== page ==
Emilie Loring wrote to her editor from a Maine hotel:
Beautiful surroundings. Table excellent. Very well managed. Music twice daily. So far the guests appear to be of the “Proper Bostonian” type, the season guests, I mean. No social hostess. Nothing planned for the entertainment of guests like card parties or tournaments–that is, nothing I have heard of to date. Friendly atmosphere. Easy walks and a glorious beach. Those are my impressions after a week here. “Liable to change,” of course as time goes on.
I imagine the rest:
“If that will be all, ma’am.”
“Yes, thank you.”
With a soft click, the door closed behind her.
Emilie surveyed her spacious hotel room, its coral draperies in velvet folds, plush carpet two shades lighter, polished accessories gleaming on a dressing table. She ran her hand across the elegant, cherry desk and leaned toward the open window to breathe in the familiar, salty air of a summer’s day on the coast of Maine.
What a view! Sea met shore in a moving line of tan and all the shades from deepest blue to lightest aqua. Wave for wave, the sky reflected the sea below, with only a few puffs of fluffy, white cloud to relieve its sapphire intensity.
She opened her dressing case and removed framed pictures of Victor, the boys–not such boys now, she reminded herself–and her grandchildren. Their familiar faces already made the room feel warmer, more like home.
Reaching deeper, she brought out silver boxes, one after another, each ornately tooled, some enameled with opalescent glass as deeply blue and green as though their shades had been plucked from the scene outside her window. Emilie and her silver boxes. She smiled at the amused tolerance the unpacking of those Victorian treasures always produced in the faces of the family looking back at her from their frames. She would no more travel without her beloved silver boxes than she would forego afternoon tea.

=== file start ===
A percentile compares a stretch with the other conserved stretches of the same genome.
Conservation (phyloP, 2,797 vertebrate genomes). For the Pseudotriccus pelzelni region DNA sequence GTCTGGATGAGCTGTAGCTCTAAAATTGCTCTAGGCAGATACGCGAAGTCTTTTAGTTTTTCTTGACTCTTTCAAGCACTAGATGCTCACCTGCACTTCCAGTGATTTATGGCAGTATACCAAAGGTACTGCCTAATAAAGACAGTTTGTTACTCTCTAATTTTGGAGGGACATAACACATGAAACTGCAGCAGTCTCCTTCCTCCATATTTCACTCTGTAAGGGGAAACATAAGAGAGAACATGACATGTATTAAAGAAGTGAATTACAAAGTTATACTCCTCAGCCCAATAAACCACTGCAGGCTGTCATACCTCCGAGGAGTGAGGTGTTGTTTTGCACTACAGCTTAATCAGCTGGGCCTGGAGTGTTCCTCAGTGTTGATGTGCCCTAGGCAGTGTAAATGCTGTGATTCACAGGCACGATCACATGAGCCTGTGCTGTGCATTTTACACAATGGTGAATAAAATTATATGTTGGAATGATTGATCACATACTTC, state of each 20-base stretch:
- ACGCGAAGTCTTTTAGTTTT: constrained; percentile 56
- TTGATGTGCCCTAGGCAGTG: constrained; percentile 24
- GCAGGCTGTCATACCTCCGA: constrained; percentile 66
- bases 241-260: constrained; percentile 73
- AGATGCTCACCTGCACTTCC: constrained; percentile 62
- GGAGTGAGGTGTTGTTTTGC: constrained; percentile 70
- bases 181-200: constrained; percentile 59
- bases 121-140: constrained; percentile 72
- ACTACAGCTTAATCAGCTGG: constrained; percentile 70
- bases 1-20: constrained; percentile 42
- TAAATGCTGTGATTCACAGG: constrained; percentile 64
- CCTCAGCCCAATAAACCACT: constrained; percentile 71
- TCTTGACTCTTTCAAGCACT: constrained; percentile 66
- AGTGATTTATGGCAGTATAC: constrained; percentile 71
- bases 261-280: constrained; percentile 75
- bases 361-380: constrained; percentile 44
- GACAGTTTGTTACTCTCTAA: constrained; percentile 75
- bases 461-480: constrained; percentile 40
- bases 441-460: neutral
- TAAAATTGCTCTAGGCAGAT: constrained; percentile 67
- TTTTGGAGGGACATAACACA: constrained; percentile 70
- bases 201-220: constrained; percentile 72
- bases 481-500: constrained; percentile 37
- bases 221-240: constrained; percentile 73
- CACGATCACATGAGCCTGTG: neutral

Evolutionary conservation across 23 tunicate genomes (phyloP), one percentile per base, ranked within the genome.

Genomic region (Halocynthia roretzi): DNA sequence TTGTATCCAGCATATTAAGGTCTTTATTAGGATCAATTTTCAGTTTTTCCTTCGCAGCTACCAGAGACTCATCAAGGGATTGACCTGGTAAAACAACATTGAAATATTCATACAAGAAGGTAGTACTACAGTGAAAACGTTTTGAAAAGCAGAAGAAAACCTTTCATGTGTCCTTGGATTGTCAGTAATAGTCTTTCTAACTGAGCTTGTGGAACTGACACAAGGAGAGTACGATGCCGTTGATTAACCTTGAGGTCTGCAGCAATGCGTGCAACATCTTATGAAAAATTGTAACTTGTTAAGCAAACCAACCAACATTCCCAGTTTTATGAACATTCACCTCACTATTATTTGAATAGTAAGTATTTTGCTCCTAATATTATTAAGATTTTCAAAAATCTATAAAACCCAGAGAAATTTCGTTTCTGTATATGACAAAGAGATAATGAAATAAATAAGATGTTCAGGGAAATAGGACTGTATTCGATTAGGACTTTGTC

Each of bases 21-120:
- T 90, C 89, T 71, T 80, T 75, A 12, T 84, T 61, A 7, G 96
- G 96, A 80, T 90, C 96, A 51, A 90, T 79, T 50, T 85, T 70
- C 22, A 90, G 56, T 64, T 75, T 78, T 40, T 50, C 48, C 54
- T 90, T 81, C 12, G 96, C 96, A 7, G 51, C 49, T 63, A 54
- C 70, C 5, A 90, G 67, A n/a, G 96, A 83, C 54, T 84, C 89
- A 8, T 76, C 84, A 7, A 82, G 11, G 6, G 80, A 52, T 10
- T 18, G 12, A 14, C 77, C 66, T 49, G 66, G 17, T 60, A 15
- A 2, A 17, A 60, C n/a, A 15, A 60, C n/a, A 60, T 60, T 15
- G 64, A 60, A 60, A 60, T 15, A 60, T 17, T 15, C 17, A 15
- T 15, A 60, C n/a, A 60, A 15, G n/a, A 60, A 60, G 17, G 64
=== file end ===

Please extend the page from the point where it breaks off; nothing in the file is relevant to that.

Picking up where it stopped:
Still smiling, Emilie removed three small sketches from her bag. They were the original drawings for her first three books, enticingly rendered by a famous illustrator. Oh, how she had worked for those first publications! She had held her head high as rejection slip followed rejection slip. Finally, her first short story was accepted. Then her first book. And acceptance followed acceptance after that, as a noted publisher recognized the demand for her novels.
Who would have guessed that the public was so thirsty for a wholesome love story, set in beautiful surroundings, told in carefully crafted, aristocratic prose? But it was, and nearly thirty books later, here she was, in yet another grand, summer hotel, her first issue of the local paper open on the desk, ready to soak in the location of her next story, to look for the little seed of an idea which would sprout into the full flower of the next Emilie Loring novel.
Swiftly, she checked her appearance in the carved mirror. Smoothly coiffed, short, silver curls framed her face and set off her dark eyes, “the Baker eyes.” Patrician nose, a firm mouth despite its tendency to turn upward at the corners, and the dimpled chin which, despite her eighty-plus years, hinted at the girlishness so permanent in her character. And pearls, of course. Always those. Since her wedding, they had been her daily companions. She fingered their familiar, smooth ridges, lost for a moment in reverie, images of an earlier century crossing the stage of the present.
“Business for business hours.”
The familiar refrain snapped her back to attention. With efficient ease borne of years of practice, she sat down at the desk, drew her yellow, lined, writing pad from the worn, leather valise and felt the facets along the barrel of her sharpened pencil as, with a determined air, she put lead to paper. Time to get to work!